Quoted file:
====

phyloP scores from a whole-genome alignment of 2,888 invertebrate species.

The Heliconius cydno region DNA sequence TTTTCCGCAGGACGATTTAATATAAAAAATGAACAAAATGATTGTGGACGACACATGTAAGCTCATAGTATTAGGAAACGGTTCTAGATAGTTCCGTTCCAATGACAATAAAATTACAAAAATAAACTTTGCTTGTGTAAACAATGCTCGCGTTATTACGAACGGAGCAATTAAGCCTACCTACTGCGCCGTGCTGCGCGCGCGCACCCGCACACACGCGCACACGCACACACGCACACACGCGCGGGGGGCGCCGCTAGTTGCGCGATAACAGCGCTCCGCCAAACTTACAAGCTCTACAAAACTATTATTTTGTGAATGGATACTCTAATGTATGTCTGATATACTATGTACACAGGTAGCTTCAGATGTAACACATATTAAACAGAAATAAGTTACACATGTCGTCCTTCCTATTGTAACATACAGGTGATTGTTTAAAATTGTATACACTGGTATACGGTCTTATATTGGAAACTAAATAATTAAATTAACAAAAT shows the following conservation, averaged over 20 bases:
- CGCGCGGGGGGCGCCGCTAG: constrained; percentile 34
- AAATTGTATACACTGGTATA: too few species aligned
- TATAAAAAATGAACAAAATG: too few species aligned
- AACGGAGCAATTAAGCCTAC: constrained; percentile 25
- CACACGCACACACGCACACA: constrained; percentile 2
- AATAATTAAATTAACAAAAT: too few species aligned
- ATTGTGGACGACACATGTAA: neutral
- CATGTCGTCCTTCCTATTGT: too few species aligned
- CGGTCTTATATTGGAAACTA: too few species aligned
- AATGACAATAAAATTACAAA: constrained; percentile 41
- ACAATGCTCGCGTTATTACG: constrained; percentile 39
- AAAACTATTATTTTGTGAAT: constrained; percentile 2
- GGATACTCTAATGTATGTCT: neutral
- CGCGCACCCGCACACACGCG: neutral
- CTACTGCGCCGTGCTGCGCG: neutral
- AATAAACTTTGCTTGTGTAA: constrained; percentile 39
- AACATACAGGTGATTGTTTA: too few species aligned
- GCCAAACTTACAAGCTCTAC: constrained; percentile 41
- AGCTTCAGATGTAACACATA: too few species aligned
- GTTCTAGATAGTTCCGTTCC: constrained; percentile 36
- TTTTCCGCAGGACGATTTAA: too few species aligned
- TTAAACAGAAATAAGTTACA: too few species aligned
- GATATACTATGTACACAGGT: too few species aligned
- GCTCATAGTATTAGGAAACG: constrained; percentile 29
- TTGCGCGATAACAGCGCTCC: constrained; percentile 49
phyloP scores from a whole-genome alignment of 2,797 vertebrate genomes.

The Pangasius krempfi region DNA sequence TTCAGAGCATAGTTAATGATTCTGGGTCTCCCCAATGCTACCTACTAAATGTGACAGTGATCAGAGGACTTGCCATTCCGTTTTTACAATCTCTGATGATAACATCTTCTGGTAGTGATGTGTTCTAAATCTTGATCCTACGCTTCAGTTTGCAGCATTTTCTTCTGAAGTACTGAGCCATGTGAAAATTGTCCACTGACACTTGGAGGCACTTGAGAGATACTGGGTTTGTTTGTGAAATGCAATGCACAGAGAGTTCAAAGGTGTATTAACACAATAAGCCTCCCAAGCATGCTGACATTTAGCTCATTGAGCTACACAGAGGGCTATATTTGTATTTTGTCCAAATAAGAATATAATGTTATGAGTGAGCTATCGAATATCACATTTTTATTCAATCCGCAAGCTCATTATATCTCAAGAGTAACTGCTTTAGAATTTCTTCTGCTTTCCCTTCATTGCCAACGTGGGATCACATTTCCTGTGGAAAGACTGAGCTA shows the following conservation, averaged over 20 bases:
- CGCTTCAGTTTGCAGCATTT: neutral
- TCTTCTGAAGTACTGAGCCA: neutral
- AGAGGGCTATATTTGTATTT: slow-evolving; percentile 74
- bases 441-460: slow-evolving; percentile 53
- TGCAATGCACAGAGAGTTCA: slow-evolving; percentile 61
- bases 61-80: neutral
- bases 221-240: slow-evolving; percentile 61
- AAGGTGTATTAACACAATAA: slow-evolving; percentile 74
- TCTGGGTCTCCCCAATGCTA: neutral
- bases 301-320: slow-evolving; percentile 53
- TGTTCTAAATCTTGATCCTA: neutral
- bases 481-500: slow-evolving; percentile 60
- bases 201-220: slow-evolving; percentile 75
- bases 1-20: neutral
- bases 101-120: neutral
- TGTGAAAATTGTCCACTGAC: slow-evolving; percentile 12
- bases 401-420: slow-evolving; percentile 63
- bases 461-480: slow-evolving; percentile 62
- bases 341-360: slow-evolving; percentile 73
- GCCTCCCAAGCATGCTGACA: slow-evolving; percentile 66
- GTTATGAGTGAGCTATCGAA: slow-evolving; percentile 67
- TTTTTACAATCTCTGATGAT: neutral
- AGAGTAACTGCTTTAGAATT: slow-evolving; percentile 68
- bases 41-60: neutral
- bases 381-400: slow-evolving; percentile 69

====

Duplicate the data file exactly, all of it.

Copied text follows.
phyloP scores from a whole-genome alignment of 2,888 invertebrate species.

The Heliconius cydno region DNA sequence TTTTCCGCAGGACGATTTAATATAAAAAATGAACAAAATGATTGTGGACGACACATGTAAGCTCATAGTATTAGGAAACGGTTCTAGATAGTTCCGTTCCAATGACAATAAAATTACAAAAATAAACTTTGCTTGTGTAAACAATGCTCGCGTTATTACGAACGGAGCAATTAAGCCTACCTACTGCGCCGTGCTGCGCGCGCGCACCCGCACACACGCGCACACGCACACACGCACACACGCGCGGGGGGCGCCGCTAGTTGCGCGATAACAGCGCTCCGCCAAACTTACAAGCTCTACAAAACTATTATTTTGTGAATGGATACTCTAATGTATGTCTGATATACTATGTACACAGGTAGCTTCAGATGTAACACATATTAAACAGAAATAAGTTACACATGTCGTCCTTCCTATTGTAACATACAGGTGATTGTTTAAAATTGTATACACTGGTATACGGTCTTATATTGGAAACTAAATAATTAAATTAACAAAAT shows the following conservation, averaged over 20 bases:
- CGCGCGGGGGGCGCCGCTAG: constrained; percentile 34
- AAATTGTATACACTGGTATA: too few species aligned
- TATAAAAAATGAACAAAATG: too few species aligned
- AACGGAGCAATTAAGCCTAC: constrained; percentile 25
- CACACGCACACACGCACACA: constrained; percentile 2
- AATAATTAAATTAACAAAAT: too few species aligned
- ATTGTGGACGACACATGTAA: neutral
- CATGTCGTCCTTCCTATTGT: too few species aligned
- CGGTCTTATATTGGAAACTA: too few species aligned
- AATGACAATAAAATTACAAA: constrained; percentile 41
- ACAATGCTCGCGTTATTACG: constrained; percentile 39
- AAAACTATTATTTTGTGAAT: constrained; percentile 2
- GGATACTCTAATGTATGTCT: neutral
- CGCGCACCCGCACACACGCG: neutral
- CTACTGCGCCGTGCTGCGCG: neutral
- AATAAACTTTGCTTGTGTAA: constrained; percentile 39
- AACATACAGGTGATTGTTTA: too few species aligned
- GCCAAACTTACAAGCTCTAC: constrained; percentile 41
- AGCTTCAGATGTAACACATA: too few species aligned
- GTTCTAGATAGTTCCGTTCC: constrained; percentile 36
- TTTTCCGCAGGACGATTTAA: too few species aligned
- TTAAACAGAAATAAGTTACA: too few species aligned
- GATATACTATGTACACAGGT: too few species aligned
- GCTCATAGTATTAGGAAACG: constrained; percentile 29
- TTGCGCGATAACAGCGCTCC: constrained; percentile 49
phyloP scores from a whole-genome alignment of 2,797 vertebrate genomes.

The Pangasius krempfi region DNA sequence TTCAGAGCATAGTTAATGATTCTGGGTCTCCCCAATGCTACCTACTAAATGTGACAGTGATCAGAGGACTTGCCATTCCGTTTTTACAATCTCTGATGATAACATCTTCTGGTAGTGATGTGTTCTAAATCTTGATCCTACGCTTCAGTTTGCAGCATTTTCTTCTGAAGTACTGAGCCATGTGAAAATTGTCCACTGACACTTGGAGGCACTTGAGAGATACTGGGTTTGTTTGTGAAATGCAATGCACAGAGAGTTCAAAGGTGTATTAACACAATAAGCCTCCCAAGCATGCTGACATTTAGCTCATTGAGCTACACAGAGGGCTATATTTGTATTTTGTCCAAATAAGAATATAATGTTATGAGTGAGCTATCGAATATCACATTTTTATTCAATCCGCAAGCTCATTATATCTCAAGAGTAACTGCTTTAGAATTTCTTCTGCTTTCCCTTCATTGCCAACGTGGGATCACATTTCCTGTGGAAAGACTGAGCTA shows the following conservation, averaged over 20 bases:
- CGCTTCAGTTTGCAGCATTT: neutral
- TCTTCTGAAGTACTGAGCCA: neutral
- AGAGGGCTATATTTGTATTT: slow-evolving; percentile 74
- bases 441-460: slow-evolving; percentile 53
- TGCAATGCACAGAGAGTTCA: slow-evolving; percentile 61
- bases 61-80: neutral
- bases 221-240: slow-evolving; percentile 61
- AAGGTGTATTAACACAATAA: slow-evolving; percentile 74
- TCTGGGTCTCCCCAATGCTA: neutral
- bases 301-320: slow-evolving; percentile 53
- TGTTCTAAATCTTGATCCTA: neutral
- bases 481-500: slow-evolving; percentile 60
- bases 201-220: slow-evolving; percentile 75
- bases 1-20: neutral
- bases 101-120: neutral
- TGTGAAAATTGTCCACTGAC: slow-evolving; percentile 12
- bases 401-420: slow-evolving; percentile 63
- bases 461-480: slow-evolving; percentile 62
- bases 341-360: slow-evolving; percentile 73
- GCCTCCCAAGCATGCTGACA: slow-evolving; percentile 66
- GTTATGAGTGAGCTATCGAA: slow-evolving; percentile 67
- TTTTTACAATCTCTGATGAT: neutral
- AGAGTAACTGCTTTAGAATT: slow-evolving; percentile 68
- bases 41-60: neutral
- bases 381-400: slow-evolving; percentile 69